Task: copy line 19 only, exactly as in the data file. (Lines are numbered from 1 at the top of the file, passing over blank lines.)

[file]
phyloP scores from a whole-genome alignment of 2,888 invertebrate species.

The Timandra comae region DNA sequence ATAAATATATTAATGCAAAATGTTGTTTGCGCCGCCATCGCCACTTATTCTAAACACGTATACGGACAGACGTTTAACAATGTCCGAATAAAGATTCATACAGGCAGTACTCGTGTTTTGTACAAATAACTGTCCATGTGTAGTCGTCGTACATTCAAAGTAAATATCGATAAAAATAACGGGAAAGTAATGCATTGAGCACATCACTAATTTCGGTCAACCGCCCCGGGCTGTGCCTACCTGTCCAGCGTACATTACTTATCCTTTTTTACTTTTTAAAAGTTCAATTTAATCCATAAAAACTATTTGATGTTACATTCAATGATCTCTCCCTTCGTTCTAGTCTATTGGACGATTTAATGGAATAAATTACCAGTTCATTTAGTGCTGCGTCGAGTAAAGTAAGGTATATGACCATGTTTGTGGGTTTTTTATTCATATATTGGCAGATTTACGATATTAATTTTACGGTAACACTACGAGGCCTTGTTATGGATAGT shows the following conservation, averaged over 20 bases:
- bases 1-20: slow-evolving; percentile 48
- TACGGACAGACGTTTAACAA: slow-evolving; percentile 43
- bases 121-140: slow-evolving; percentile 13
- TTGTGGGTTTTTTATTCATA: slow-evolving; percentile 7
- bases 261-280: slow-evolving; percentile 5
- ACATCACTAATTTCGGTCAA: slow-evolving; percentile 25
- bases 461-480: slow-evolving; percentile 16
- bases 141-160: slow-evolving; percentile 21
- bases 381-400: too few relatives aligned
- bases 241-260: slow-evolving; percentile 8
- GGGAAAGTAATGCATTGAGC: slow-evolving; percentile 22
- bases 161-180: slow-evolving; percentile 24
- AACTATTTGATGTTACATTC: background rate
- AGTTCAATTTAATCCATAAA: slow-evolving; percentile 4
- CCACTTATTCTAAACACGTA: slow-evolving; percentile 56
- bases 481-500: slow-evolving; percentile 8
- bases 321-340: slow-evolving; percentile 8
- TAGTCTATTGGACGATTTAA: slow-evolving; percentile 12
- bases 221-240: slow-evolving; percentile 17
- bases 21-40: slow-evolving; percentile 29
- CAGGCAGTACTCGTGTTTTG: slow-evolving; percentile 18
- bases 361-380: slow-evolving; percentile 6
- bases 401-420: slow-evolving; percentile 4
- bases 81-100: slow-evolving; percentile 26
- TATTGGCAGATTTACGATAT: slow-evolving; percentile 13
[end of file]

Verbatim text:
- bases 321-340: slow-evolving; percentile 8